The need for a less intense communication with Europe is targeted by this replacement. Furthermore, the fact that Mr Tsakalotos is born in Rotterdam and he has a milder personality compared to Mr Varoufakis are the points that the Greek government focuses on in order to find as many allies as possible. However, this alteration is going to bring minor progress to the negotiations. The people who represent a country do matter but what is most important in this case is the country’s policy. And this is the main reason why the Greek government cannot agree with the EU institutions which are keenly insisting on their demanding “reforms” stance.

Greece is running out of money

The Greek government showed once more that has no reserves left to pay for its debts. More in detail, the recent legislative act that was brought in the Greek parliament urgently is forcing the local authorities to deliver all the excess cash that they have in their disposal. It is estimated by the governmental officials that if such an action completes successfully it will bring 2-2.5 billion euros to be used for the country’s needs.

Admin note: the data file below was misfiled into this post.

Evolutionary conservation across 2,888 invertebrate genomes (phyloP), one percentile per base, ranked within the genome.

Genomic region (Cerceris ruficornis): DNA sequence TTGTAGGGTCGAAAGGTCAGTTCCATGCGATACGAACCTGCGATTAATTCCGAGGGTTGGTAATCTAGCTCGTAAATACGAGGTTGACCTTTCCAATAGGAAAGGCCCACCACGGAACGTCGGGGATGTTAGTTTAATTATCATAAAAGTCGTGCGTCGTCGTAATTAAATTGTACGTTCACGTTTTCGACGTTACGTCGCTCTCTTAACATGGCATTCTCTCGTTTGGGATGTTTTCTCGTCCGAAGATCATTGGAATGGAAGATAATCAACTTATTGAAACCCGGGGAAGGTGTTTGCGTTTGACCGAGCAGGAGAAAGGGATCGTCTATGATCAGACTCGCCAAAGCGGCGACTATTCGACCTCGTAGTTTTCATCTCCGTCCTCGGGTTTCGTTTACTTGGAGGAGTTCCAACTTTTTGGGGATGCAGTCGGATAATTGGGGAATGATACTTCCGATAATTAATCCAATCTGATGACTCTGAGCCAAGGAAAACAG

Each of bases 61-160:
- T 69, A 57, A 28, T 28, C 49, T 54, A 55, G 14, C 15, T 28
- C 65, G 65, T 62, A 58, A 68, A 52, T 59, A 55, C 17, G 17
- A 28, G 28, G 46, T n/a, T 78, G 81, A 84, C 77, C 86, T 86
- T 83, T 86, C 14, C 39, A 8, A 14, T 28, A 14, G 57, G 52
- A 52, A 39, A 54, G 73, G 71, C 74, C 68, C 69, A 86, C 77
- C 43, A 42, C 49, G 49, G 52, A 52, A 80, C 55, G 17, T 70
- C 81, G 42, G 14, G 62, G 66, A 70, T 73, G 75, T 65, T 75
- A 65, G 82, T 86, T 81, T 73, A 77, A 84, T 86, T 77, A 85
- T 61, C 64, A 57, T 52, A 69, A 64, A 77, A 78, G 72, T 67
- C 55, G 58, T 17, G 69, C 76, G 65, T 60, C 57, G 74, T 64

Even if that happens, there are also external apart from internal debts that Greece has to repay in the next two weeks. In particular, Greece has to pay 200 million euros and 750 million euros of debt interests to the International Monetary Fund (IMF) by May 1 and May 12, respectively.

A referendum is most likely to be held soon

Alexis Tsipras was interviewed in TV two days ago and stated that his party’s first priority is to pay salaries and pensions. What is more, he mentioned that in the event of a dead end in talks with the institutions, the people will decide for the country’s fate via a referendum excluding thus the choice of elections. The Greek Prime Minister specifically stated that: “If I find myself in the difficult position of an agreement which falls outside our mandate, then the Greek people will have to give the answer”.